After a busy couple weeks leading up to the Federal Reserve’s latest interest rate increase, this week markets should take a bit of a breather.
And Monday was, to say the least, calm.
None of the major equity indexes moved more than 0.2% on Monday, with the Dow and Nasdaq each moving less than 0.1% amid a lack of corporate and economic data.
On Tuesday, markets will face a similar dearth of news to key off, with the highlight coming from quarterly earnings out of homebuilder Lennar (LEN).
It has now taken as an article of faith that brick-and-mortar retail is dying in America.
This is both true and not.
The mall as a destination for shoppers and a place for retailers to plant their flag is certainly dying. As Credit Suisse wrote in a note earlier this year, “we are at (or even past) a tipping point for the traditional full-price mall environment, particularly in tier-two and tier-three locations.” Which means if you don’t have a store in a wealthy city or neighborhood, your retail industry is dying.
And so while consumer preferences and trends are seen as the ultimate arbiter of Amazon’s (AMZN) seemingly inevitable triumph over brick-and-mortar retailers, there is also a simple and obvious business model issue that brick-and-mortar retailers will never overcome: productivity.
“Nonstore retailer productivity is 5.6x higher than at the start of 1992, versus 2.0x higher for Building Materials, 2.1x for Clothing/Accessories, and 2.1x higher for General Merchandise,” Bespoke wrote in a note to clients on Monday.
“For Department store sales, it’s a grim chart: revenue per employee has dropped 1.5% over the last 25 years!”
Bespoke does not that it is leaving out hours worked, employee wages, and that companies like Amazon will have employees in other categories (and thus not contributing to retail revenue per employee). Even still, the difference between online retailers and the rest of the industry is huge.
Now, it isn’t all bad news for retailers, however, as Bespoke notes that department stores are the real laggard here while a number of other segments — including building materials (think Home Depot (HD) and Lowe’s (LOW)) — have seen productivity gains.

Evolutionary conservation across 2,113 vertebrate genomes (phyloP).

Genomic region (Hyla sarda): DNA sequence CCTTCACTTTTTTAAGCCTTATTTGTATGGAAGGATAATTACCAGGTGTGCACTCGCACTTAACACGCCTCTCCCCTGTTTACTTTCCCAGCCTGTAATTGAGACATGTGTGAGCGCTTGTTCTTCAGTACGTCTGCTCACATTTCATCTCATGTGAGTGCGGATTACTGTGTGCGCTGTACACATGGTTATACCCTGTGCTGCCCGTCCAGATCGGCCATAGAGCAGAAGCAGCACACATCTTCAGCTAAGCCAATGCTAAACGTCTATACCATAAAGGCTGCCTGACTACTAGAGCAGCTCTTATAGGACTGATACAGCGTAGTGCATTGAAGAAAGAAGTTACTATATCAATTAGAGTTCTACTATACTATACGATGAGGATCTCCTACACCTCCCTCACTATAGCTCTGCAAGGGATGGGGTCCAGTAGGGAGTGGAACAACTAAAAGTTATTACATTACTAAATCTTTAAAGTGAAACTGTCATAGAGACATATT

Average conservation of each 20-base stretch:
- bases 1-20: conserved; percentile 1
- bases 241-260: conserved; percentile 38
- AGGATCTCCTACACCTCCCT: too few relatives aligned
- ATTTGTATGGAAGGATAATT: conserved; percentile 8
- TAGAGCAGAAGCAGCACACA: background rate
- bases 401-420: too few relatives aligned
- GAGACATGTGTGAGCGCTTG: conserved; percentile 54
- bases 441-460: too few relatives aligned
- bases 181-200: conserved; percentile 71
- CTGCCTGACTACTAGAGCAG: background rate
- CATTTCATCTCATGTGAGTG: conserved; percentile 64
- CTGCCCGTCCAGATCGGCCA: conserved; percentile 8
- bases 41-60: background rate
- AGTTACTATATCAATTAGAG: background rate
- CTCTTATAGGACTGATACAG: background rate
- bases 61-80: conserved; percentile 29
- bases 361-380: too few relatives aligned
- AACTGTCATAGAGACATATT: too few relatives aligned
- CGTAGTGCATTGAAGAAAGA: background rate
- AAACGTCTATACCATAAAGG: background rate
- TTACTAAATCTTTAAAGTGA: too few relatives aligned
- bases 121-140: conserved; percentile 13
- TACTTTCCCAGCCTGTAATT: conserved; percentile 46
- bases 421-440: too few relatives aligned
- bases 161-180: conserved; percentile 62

“In other words, it’s a mistake to declare all retail dead,” Bespoke writes.
And with companies like Amazon moving into brick-and-mortar retailing, it’s clear that there remains value in having a physical location for customers to be visit. It just better be good, or at least, better than staying home and ordering basically anything you could ever need.
Which, in Bespoke’s view, sort of sums of much of the seeming paradox of our current economic age.
“In pursuit of profits, the new model of online commerce is winning because it’s flat-out more efficient,” Bespoke writes.
“As it succeeds, the older, less efficient ways of selling goods to consumers are losing market share and crumbling. Over time, it’s this iterative process across industries that drives productivity, the ultimate source of higher standards of living. In a period when aggregate output per worker hour (labor productivity) has been cratering, we think the retail industry is a great example that there’s more going on beneath the surface than the headline labor productivity stats alone.”
Or as the comedian Louis C.K. once said, “Everything is amazing and nobody is happy.”
Myles Udland is a writer at Yahoo Finance. Follow him on Twitter @MylesUdland
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